I’ve always wanted to explore Icicle Ridge, and Monday looked to be a great day for it: grey and misty in Seattle, sunny but not scorching hot in Leavenworth. I was excited to spend the day playing in the mountains on foot and bike. The plan was to park my car at the Icicle Ridge trailhead, ride my bike up Icicle Canyon to the Fourth of July trailhead, and then hike/run the Fourth of July Creek trail up to Icicle Ridge, before following Icicle Ridge all the way back to my car. For those of you that prefer a visual, here’s my route:
I woke up at 4 am and drove from Seattle to the Icicle Ridge trailhead (I know, if I were really hard-core I would’ve ridden my bike all the way from Seattle… some day 🙂 ).
I decided to ride in my running gear, mainly because I didn’t want to carry a full change of clothes in my running pack. This meant no chamois, and toe clips instead of clipless pedals. Things I learned: I prefer riding in chamois and with clipless pedals. The question is, do the benefits of chamois and clipless pedals outweigh the convenience of wearing one kit from start to finish? For this trip, the answer was no.
The ride up the canyon was gorgeous. There were very few cars, and the only cars I did see were heading in the opposite direction, towards Leavenworth. I basically had Icicle Creek Rd to myself, on a bike, which was pretty awesome.
Soon enough I was at the Fourth of July Creek trailhead. I locked my bike and helmet to a somewhat hidden tree and headed up the trail. It was a gorgeous day, and the sun was just starting to peek over the top of Icicle Ridge. I climbed the first few miles in the shade, with a cool breeze against my face.
The route is snow-free until you reach the junction of Fourth of July Creek and Icicle Ridge trails, with the exception of a few small patches of snow just before the junction. After the junction, the trail was mostly snow-covered in both directions along the ridge.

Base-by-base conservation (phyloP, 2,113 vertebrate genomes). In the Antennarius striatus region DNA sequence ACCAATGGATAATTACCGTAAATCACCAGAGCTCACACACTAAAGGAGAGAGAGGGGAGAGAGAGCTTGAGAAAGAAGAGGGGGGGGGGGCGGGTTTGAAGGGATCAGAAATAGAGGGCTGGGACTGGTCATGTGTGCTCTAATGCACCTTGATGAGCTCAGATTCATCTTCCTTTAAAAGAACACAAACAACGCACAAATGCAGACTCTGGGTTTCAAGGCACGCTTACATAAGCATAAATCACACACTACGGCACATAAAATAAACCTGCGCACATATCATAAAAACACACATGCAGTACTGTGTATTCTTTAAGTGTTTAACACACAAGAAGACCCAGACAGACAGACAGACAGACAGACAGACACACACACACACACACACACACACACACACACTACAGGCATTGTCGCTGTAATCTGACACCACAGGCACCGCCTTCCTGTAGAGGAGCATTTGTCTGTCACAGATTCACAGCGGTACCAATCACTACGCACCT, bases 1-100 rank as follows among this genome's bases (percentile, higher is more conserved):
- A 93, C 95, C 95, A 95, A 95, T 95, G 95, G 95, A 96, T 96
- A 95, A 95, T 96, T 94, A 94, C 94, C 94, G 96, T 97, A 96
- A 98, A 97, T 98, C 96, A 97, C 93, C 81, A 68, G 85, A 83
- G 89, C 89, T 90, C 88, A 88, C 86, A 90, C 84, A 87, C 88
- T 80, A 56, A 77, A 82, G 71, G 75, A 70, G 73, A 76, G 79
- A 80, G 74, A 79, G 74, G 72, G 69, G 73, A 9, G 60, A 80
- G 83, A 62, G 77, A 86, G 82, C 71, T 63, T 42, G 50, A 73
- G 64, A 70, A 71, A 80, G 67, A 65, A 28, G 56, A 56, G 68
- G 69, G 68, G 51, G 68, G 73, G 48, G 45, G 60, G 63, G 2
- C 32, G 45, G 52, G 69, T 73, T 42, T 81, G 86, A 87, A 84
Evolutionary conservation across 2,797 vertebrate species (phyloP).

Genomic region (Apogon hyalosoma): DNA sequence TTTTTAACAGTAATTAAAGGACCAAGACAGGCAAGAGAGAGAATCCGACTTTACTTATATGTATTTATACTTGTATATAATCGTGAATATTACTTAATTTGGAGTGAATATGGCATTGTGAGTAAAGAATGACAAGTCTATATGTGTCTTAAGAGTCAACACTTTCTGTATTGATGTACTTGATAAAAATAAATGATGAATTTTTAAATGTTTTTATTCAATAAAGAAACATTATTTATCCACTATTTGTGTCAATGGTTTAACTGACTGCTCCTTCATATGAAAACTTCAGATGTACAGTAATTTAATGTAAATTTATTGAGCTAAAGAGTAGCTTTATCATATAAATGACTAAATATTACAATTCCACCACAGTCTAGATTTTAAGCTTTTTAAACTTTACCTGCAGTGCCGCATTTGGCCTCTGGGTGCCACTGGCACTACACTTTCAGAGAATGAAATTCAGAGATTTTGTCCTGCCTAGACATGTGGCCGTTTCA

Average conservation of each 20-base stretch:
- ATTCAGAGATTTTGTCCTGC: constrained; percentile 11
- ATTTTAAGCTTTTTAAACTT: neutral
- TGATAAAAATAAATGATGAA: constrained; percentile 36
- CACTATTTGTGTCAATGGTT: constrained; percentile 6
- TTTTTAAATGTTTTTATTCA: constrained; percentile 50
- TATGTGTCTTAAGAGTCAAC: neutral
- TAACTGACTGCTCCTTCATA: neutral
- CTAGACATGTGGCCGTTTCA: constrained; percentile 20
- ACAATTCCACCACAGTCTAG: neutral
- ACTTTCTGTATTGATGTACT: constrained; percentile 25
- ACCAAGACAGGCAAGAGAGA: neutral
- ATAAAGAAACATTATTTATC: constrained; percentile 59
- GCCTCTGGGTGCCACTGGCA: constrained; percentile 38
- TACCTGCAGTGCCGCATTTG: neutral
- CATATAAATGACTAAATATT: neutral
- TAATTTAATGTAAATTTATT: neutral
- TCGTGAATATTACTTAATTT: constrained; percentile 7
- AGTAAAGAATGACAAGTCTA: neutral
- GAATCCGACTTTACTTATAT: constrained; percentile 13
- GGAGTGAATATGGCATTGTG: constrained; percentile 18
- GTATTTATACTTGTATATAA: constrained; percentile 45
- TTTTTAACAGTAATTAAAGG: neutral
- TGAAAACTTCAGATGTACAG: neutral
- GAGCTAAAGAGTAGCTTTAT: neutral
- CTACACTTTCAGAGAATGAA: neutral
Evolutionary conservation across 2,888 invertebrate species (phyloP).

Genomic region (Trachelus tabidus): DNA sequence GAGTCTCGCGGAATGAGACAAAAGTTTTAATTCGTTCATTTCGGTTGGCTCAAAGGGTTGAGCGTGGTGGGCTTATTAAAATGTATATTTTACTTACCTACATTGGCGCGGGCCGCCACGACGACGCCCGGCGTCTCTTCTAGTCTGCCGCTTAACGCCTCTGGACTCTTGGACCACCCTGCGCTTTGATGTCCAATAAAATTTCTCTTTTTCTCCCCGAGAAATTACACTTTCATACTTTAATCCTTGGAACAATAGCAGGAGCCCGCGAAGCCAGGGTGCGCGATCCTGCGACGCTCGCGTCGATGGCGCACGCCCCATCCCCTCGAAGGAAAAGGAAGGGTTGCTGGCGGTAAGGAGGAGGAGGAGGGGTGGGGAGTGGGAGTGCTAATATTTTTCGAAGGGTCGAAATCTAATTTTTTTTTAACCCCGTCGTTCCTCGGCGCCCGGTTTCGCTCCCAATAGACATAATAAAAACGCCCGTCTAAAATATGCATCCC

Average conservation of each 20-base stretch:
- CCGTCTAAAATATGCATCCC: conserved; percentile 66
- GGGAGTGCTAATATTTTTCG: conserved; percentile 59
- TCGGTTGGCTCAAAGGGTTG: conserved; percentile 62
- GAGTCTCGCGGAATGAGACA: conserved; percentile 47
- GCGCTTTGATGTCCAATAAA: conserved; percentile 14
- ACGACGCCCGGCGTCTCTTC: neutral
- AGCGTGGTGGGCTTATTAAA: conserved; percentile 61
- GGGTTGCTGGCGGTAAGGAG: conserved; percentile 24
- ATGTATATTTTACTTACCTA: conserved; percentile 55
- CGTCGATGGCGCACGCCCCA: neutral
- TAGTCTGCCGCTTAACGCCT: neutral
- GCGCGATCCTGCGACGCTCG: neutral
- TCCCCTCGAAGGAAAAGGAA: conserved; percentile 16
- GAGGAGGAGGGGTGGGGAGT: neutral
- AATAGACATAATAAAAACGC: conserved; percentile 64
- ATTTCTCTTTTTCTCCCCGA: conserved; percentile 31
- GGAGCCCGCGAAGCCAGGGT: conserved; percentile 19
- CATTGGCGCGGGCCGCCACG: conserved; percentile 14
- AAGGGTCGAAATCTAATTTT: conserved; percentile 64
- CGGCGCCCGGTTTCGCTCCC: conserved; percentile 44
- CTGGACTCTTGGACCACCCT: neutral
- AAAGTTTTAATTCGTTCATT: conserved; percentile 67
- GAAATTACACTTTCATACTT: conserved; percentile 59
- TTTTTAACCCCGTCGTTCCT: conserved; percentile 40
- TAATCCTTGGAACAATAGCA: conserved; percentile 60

Upon reaching the ridge, I first headed northwest (left) to the old lookout site. The views were fantastic and I watched the fog roll in and out while eating a burrito and taking lots of pictures.
Then it was time to start the traverse. The higher elevations of Icicle Ridge are still mostly covered in snow with no visible trail. The snow was firm early in the day, but softened up considerably in the sun. My trekking poles were helpful. I didn’t carry, nor did I need, traction devices, snowshoes, or an ice ax.
For a mile or so, I followed a single set of bootprints along the ridgeline, but eventually they disappeared. I also found some big cat tracks that seemed to know the way as well.
Eventually the trail disappeared completely. No boot prints, no paw prints, nothing but snow with occasional patches of bare ground. At this point the going got pretty slow. The snow had begun to soften and I was postholing more frequently. In addition, I could hear water running under the snow in places, so I spent a fair amount of time probing around with my trekking poles to make sure I was on relatively solid ground. And then of course I also stopped occasionally to check my map/GPS, since the route doesn’t always stick to the top of the ridge. Despite my turtle pace, it was FUN! I love the puzzle of route-finding. It didn’t hurt that scenery was amazing.
After a few miles of route-finding (maybe 3-5 miles? I should’ve made a note) I regained the trail. From there it was switchback-city all the way down to my car parked at the Icicle Ridge trailhead.
It was a sunny Monday, but I only saw one other person on the trail, and that was within 1 mile of the Icicle Ridge trailhead at the end of the day. Considering how busy this area can get, I was thrilled to have all of Icicle Ridge to myself. In contrast, there were at least a dozen cars parked at the Snow Lake trailhead, as well as cars on the road to the Stuart Lake trailhead both times I passed by. It was nice to be away from those crowds.
The bike ride up the canyon was ~8 miles and 1000 ft of elev gain. The run/hike was ~16 miles and 5500 ft of elev gain. This was the first longer day I’ve had in awhile, and my legs were feeling it. Can’t wait for more!
2 Replies to “Icicle Ridge Traverse”
The peaks in 6141 are: Dragontail and Colchuck left and right of the Colchuck Glacier on the left, then (l to r) Argonaut, Sherpa, and Stuart.